Wide open, it’s noticeably softer in the corners than in the centre, but stop down to f/5.6 or smaller and it becomes extremely sharp right across the frame. Of course, on full frame, for subjects that require corner-to-corner detail such as landscapes or architecture, we’d probably shoot at normal working apertures of around f/8-f/11 anyway. Stop down to f/16 and the image slightly, but visibly, softens due to diffraction, so it makes sense for Sigma to have limited this minimum.
Distortion is exceptionally low, with just a hint of barrel-type bending of straight lines towards the edges of the frame. There’s barely any lateral chromatic aberration either: you might see a hint of red/cyan fringing towards the corners if you go looking for it, but it’s unlikely to be a problem in real-world use, and is trivial to fix in post-processing anyway.
Fast lenses for full frame almost always give obvious vignetting when shot at maximum aperture, and the 24mm is no exception. But while some see vignetting as a defect, in the AP office we’re not usually bothered by it at all, and indeed find that it often adds to an image aesthetically. Again, if it bothers you, it’s trivial to fix in software these days.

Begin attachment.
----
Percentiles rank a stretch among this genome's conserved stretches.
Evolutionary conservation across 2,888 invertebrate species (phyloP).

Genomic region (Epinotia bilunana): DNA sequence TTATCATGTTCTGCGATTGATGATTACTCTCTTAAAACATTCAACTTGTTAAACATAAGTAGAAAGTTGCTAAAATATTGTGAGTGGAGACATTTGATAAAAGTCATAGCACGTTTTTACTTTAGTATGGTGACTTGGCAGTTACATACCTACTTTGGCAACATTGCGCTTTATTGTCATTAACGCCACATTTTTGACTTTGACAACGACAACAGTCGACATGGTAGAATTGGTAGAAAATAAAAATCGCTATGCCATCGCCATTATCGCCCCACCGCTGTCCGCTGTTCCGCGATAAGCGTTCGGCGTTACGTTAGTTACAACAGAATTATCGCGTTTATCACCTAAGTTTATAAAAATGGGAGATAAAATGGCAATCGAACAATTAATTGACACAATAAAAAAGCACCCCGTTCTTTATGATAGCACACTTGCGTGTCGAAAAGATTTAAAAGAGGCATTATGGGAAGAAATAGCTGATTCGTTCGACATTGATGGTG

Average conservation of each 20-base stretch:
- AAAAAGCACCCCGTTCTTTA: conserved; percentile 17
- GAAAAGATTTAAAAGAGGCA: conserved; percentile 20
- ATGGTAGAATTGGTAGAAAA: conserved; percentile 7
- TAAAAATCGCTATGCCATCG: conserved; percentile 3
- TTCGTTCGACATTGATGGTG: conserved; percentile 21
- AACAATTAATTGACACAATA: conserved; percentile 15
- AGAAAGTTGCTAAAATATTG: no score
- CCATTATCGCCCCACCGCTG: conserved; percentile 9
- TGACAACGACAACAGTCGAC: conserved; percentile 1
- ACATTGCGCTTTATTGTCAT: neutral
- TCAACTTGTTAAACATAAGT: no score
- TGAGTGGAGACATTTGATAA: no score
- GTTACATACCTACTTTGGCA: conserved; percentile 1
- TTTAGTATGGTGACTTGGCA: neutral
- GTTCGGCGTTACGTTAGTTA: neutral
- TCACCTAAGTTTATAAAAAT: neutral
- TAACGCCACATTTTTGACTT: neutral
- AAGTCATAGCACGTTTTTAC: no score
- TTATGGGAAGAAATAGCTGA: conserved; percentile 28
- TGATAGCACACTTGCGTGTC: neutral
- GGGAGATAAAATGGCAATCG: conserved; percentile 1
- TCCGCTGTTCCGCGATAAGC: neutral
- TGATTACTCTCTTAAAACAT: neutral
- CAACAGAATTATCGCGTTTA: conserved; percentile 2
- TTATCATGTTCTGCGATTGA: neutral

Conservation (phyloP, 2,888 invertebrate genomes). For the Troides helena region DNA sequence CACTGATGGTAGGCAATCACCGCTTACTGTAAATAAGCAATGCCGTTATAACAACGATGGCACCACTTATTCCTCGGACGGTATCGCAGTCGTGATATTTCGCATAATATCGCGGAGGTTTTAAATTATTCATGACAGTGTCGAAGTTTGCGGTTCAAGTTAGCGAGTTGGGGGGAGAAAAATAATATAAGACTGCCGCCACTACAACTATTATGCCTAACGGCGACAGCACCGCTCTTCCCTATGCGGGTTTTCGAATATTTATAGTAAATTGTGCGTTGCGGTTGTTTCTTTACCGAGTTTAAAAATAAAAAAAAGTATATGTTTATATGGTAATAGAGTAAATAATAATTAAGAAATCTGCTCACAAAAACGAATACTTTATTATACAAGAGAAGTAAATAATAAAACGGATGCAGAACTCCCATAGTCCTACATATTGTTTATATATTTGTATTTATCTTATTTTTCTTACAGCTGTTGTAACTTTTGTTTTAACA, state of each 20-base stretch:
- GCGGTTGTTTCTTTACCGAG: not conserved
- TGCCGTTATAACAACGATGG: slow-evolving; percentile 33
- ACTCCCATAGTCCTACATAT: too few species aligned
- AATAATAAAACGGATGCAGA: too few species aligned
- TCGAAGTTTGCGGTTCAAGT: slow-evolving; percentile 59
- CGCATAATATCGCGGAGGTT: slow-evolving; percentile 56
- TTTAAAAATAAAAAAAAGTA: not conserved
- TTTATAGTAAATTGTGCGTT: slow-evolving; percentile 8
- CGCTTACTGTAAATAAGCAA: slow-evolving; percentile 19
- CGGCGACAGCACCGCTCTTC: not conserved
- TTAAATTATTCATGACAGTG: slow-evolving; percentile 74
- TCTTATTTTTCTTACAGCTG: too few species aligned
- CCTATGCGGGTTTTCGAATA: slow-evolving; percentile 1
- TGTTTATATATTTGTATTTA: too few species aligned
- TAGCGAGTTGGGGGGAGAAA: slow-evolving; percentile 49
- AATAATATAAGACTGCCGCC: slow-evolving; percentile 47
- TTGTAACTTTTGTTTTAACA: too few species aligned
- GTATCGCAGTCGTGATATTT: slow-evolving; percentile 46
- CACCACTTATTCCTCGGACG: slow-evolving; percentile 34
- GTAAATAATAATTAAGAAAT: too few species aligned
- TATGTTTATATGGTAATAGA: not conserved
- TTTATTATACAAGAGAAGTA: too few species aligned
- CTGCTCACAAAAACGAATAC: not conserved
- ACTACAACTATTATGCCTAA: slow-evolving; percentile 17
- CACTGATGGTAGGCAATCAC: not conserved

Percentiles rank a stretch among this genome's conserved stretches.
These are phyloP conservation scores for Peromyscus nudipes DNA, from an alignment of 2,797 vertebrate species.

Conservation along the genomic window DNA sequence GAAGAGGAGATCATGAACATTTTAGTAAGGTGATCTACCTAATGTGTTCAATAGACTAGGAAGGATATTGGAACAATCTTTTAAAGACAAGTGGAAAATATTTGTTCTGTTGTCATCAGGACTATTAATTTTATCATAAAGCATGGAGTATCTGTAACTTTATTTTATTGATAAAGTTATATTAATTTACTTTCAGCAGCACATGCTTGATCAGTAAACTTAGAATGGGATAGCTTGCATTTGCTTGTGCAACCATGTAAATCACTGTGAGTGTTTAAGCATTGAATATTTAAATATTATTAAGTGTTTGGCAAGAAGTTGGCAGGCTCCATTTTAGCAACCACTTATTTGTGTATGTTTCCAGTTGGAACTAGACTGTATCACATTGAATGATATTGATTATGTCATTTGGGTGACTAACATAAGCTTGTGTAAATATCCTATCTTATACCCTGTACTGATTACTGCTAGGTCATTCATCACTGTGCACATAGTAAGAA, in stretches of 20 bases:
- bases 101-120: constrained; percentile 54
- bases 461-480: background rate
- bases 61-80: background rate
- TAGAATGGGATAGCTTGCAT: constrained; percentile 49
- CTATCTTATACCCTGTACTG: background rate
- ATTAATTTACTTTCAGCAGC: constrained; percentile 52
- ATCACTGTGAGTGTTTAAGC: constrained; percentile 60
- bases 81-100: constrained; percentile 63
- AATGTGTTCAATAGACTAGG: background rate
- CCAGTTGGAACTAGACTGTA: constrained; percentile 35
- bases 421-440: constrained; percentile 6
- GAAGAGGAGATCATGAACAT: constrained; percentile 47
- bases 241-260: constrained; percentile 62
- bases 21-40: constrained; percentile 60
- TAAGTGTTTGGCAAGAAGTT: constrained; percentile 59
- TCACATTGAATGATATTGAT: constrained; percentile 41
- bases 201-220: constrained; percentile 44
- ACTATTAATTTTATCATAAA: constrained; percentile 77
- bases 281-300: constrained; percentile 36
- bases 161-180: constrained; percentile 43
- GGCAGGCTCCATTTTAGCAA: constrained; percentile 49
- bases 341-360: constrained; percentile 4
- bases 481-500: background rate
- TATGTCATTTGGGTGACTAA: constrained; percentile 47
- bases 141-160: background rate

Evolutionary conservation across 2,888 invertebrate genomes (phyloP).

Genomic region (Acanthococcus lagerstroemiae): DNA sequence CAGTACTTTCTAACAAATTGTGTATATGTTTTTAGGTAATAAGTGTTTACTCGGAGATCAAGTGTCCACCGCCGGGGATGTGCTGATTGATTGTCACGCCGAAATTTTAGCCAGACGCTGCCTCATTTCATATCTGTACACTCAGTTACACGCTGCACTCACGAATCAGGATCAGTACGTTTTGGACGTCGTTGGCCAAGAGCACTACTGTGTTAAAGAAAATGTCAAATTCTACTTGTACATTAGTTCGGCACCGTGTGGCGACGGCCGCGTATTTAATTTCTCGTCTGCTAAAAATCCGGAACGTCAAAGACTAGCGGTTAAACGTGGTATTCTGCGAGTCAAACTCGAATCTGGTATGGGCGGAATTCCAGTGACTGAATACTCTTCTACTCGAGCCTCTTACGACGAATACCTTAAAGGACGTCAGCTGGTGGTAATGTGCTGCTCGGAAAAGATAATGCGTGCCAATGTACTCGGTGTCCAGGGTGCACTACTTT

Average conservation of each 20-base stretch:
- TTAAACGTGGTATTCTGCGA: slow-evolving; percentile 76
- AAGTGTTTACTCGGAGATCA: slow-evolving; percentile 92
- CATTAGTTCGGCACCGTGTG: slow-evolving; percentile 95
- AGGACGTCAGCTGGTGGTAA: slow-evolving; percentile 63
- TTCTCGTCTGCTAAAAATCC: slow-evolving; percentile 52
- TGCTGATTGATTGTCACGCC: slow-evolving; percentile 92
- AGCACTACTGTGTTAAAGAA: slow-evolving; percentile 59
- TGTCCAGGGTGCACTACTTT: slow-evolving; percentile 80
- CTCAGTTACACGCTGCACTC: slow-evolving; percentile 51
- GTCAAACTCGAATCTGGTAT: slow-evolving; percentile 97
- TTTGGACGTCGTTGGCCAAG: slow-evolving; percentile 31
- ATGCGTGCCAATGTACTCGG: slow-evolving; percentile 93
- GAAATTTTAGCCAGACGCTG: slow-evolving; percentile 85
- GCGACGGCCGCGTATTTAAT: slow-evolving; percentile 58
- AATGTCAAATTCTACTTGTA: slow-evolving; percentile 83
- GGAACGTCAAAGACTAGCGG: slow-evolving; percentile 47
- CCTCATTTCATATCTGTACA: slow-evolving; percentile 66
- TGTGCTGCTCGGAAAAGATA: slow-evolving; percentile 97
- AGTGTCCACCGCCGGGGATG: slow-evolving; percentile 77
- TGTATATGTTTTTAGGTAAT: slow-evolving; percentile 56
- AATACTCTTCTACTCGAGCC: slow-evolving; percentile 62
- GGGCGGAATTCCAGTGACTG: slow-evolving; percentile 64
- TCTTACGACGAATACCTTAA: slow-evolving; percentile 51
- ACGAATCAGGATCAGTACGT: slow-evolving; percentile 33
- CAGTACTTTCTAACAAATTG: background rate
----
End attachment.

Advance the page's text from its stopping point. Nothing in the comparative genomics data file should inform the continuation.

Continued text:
Wideangle lenses may not be the first choice on your mind for shallow-depth-of-field work, but shoot close-up at f/1.4 and the 24mm can give some lovely blurred backgrounds. The caveat, of course, is that you have to shoot close to the minimum focus distance to see much background blur; if the subject is just 2m away, the background will still look relatively sharp. Its rendition of out-of-focus backgrounds is very attractive too; indeed, to me, it’s an improvement over the older 35mm, which could be a little fussy in this respect.
Shooting directly into the sun on a bright day, the lens shows impressive control of flare, with only a slight loss of contrast in the immediate vicinity of the light source. At the other end of the light-level scale, anyone interested in shooting star fields or cityscapes at night will be pleased to hear that coma is very low indeed, meaning that point light sources in the corner of the frame don’t distort excessively in shape, even when shooting wide open. The example below shows this, shooting an LED flashlight placed in the top left corner of the frame, and taking 100% crops from files shot using the Canon EOS 5D. There’s a little coma at f/1.4, but it’s more-or-less gone at f/2.8.
Sigma 24mm f/1.4 DG HSM | A review – Resolution